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Mustachioed and graying, dressed in the uniform of a full-time job he once had, Gonzalo Garcia is out in front of The Home Depot on Lake Worth Road most mornings, and it doesn’t take much to catch his eye.A braking pickup or the wave of a driver’s hand will send him and several other Hispanic day laborers rushing to the departing vehicle, their eyes bright with the possibility of a day’s work.

Garcia, at 49 a father of four, says he tends to hang back as the younger workers push forward. But his counterparts often run, hoping to be chosen to paint, rip out drywall or lay bricks. The onslaught, a symptom of the voracious competition for dwindling numbers of day jobs, can be surprising to the unsuspecting, and even frightening. In recent years, the Hispanic day laborers have become as much a part of the scenery at The Home Depot west of Lake Worth as the fence and hedges, and as more lose full-time jobs in construction or landscaping, their numbers seem to have grown.

The Home Depot is not pleased. Blaming the job seekers for causing accidents and driving away customers, the world’s largest home improvement retailer has been working to discourage them from rushing vehicles in the driveways and trespassing in the parking lot. But the need for work keeps pushing the men forward, and the result has been an entrenched standoff. Garcia, an undocumented Guatemalan national who had a regular job in construction until being laid off late last year, said he and the others only want to work and have no other way to find steady pay.

“We’re not here because we want to be here,” he said in Spanish. “We need to be.”

After repeated warnings, meetings and occasional trespassing arrests, the sheriff’s office has resorted in recent months to undercover stings to try to keep the laborers in place. The workers are allowed to stand on the sidewalk or along the shoulder in front of the store, which is considered public property. But sheriff’s officials say they get into trouble when they block the entrance or wander past the hedges into the parking lot.

The day laborers are almost all Guatemalans and admit good-naturedly that they occasionally trespass onto The Home Depot’s property. They say there is no other way for them to get the attention of potential hirers. “We’re here for our families,” said Moyno, 22, who came to Florida from Guatemala a year and a half ago and declined to give his last name because he is in the country illegally. “I have a father and mother to support.”

The vast majority of these guys are hard working and honest. But the bottom line is most of these workers are illegal aliens. You can blame who ever you’d like, (Democrats and Republicans) for creating and maybe even encouraging this situation. But these guys are here illegally, pay no taxes, and send the money south of the border. You would think we had a Government Agency in charge of illegal aliens that wouldn’t turn a blind eye to this, but we do, and you have to wonder why.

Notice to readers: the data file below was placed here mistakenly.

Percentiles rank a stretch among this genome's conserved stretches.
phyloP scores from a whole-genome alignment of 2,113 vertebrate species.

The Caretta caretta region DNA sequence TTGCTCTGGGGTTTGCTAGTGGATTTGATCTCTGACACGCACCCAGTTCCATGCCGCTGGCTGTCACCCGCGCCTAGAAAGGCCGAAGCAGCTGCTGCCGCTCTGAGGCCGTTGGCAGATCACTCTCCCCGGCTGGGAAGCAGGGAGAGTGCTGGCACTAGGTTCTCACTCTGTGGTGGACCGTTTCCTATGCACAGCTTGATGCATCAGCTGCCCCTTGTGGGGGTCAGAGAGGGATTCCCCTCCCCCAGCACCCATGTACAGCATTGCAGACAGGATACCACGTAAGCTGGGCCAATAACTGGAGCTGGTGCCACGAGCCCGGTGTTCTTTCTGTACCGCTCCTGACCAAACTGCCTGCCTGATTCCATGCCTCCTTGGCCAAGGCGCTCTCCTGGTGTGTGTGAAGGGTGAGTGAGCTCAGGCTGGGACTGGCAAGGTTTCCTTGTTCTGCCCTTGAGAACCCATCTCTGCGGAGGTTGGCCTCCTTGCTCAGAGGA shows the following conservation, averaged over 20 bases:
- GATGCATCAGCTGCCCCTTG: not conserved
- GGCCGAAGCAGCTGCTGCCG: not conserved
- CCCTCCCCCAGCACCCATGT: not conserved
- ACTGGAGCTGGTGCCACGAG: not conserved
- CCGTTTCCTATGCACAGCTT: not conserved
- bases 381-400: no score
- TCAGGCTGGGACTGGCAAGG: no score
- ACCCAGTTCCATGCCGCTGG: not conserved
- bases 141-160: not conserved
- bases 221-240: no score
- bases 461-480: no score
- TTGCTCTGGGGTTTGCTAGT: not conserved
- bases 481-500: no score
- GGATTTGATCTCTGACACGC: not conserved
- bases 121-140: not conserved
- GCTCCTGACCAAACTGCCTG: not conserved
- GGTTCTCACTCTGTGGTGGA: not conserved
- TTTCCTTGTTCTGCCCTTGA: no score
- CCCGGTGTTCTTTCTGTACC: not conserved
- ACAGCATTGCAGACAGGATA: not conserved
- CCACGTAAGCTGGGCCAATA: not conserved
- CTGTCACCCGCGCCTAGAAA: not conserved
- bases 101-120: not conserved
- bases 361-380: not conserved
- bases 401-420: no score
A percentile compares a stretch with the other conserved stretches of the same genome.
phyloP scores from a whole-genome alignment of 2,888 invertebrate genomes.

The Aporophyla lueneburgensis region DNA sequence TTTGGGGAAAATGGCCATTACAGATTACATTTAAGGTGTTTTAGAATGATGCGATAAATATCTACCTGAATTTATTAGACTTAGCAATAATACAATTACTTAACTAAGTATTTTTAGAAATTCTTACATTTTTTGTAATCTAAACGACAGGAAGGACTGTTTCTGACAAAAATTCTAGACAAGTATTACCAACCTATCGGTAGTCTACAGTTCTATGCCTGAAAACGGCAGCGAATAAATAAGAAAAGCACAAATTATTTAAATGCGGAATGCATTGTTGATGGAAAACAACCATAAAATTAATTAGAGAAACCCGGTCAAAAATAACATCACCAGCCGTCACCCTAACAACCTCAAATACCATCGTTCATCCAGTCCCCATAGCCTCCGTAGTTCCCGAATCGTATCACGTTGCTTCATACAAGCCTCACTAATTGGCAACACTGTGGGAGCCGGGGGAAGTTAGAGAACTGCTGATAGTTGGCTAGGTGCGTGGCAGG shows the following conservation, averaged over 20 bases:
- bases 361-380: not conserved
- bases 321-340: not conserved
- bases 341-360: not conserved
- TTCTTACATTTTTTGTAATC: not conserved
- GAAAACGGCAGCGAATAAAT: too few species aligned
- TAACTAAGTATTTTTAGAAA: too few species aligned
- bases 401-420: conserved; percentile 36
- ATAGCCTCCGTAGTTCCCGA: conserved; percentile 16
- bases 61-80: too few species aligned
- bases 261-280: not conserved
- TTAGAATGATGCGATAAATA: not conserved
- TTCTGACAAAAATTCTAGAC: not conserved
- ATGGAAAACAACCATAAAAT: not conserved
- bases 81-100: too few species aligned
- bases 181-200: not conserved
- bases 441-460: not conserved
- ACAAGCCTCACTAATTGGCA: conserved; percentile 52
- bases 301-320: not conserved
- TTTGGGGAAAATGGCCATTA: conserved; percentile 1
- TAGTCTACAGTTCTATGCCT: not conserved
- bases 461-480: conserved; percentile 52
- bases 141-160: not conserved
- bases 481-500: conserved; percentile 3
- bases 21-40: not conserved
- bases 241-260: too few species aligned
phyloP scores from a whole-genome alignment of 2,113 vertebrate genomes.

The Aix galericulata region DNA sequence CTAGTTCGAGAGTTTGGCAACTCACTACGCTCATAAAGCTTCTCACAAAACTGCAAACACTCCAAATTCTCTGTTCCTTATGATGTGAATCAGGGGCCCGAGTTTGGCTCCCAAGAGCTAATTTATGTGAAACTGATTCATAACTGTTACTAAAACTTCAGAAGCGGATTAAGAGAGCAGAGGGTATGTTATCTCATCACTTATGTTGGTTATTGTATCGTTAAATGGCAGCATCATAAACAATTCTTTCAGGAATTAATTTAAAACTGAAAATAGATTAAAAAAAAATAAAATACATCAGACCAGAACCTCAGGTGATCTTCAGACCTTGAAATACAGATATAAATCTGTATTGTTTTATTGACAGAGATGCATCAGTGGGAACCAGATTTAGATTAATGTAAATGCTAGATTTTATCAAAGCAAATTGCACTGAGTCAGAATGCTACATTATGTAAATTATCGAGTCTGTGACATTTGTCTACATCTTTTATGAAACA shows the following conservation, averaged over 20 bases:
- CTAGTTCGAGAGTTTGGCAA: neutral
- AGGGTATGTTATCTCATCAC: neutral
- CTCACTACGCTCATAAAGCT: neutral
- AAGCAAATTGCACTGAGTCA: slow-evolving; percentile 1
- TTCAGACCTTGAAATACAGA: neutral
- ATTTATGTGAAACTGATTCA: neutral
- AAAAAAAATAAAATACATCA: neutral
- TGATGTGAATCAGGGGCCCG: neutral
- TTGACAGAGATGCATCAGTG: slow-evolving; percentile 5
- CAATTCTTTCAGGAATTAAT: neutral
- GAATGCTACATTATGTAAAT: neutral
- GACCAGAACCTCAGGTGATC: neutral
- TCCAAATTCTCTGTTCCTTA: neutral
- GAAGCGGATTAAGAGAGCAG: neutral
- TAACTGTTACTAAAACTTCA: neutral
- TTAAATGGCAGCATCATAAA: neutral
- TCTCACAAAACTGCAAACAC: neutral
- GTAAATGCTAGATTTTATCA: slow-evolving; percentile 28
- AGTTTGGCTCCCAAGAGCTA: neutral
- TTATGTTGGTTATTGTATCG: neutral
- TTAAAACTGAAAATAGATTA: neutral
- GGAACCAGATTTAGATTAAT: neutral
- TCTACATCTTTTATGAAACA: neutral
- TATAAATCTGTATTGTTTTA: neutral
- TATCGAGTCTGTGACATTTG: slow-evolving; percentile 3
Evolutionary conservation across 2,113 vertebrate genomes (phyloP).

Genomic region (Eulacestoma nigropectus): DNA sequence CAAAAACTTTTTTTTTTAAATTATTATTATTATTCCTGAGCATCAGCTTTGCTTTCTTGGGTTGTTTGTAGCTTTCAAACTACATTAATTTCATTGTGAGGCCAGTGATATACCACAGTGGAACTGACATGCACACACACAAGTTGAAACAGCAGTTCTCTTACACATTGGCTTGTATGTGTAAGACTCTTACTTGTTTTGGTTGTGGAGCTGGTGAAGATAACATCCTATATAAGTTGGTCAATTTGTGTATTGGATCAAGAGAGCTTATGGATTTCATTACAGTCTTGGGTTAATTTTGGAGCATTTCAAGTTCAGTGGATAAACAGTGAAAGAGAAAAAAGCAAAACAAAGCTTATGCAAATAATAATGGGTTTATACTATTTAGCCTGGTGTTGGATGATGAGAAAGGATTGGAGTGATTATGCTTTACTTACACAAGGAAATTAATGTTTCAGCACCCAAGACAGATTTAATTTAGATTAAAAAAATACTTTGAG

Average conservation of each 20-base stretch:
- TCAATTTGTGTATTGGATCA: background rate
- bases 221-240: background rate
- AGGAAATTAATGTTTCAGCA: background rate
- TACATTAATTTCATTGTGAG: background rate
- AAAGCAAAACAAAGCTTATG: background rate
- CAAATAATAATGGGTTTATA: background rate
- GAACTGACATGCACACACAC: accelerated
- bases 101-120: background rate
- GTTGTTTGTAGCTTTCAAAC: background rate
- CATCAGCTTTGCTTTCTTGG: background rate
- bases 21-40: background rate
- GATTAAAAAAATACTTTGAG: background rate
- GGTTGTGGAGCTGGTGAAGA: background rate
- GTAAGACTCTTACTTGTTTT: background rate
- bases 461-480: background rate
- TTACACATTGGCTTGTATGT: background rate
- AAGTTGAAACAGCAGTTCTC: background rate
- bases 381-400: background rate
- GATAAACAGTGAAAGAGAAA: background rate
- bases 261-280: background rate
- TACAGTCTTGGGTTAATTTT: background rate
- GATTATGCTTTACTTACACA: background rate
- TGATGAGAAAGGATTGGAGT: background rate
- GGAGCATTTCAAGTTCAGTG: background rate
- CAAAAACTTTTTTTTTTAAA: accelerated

1. LibertyLover says:

    #61,

    I asked my company lawyer about the differences. At first he said, “There is no difference.” Then he scratched his head and said, “Maybe.” Then he directed me to this site.

    http://tinyurl.com/chj74n

    After reading this site, he said, “It depends on what kind of the mood the IRS is in that day.”

    Definition of an Independent Contractor, according to the IRS:

    People such as lawyers, contractors, subcontractors and auctioneers who follow an independent trade, business, or profession in which they offer their services to the public, are generally not employees. However, whether such people are employees or independent contractors depends on the facts in each case.

    Note that Contractors fall under the definition of Independent Contractor — they are one and same. However, the IRS says the distinction between an IC/C and an employee is hazy. The difference comes into play in whether the customer controls the day-to-day activities of the worker — in which case they are treated as employee.

    Unless you are using the same type of labor over and over, you can probably get away with calling them a (independent) contractor.

  2. Paddy-O says:

    # 62 LibertyLover said, “The difference comes into play in whether the customer controls the day-to-day activities of the worker — in which case they are treated as employee.”

    This is one of the key tests. Are you specifying only the final result or, the methods used to achieve the result?

  3. Mr. Fusion says:

    #62, Liberty,

    Good post.

    The next page on that site links to some more requirements about being a contractor.

    Consequences of Treating an Employee as an Independent Contractor
    If you classify an employee as an independent contractor and you have no reasonable basis for doing so, you may be held liable for employment taxes for that worker (the relief provisions, discussed below, will not apply). See Internal Revenue Code section 3509 for more information.

    I think this and other information on the IRS site backs up my contention that you can not just arbitrarily call someone a “contractor” and be absolved of responsibilities. In the cases outlined above, they still count as an employee.


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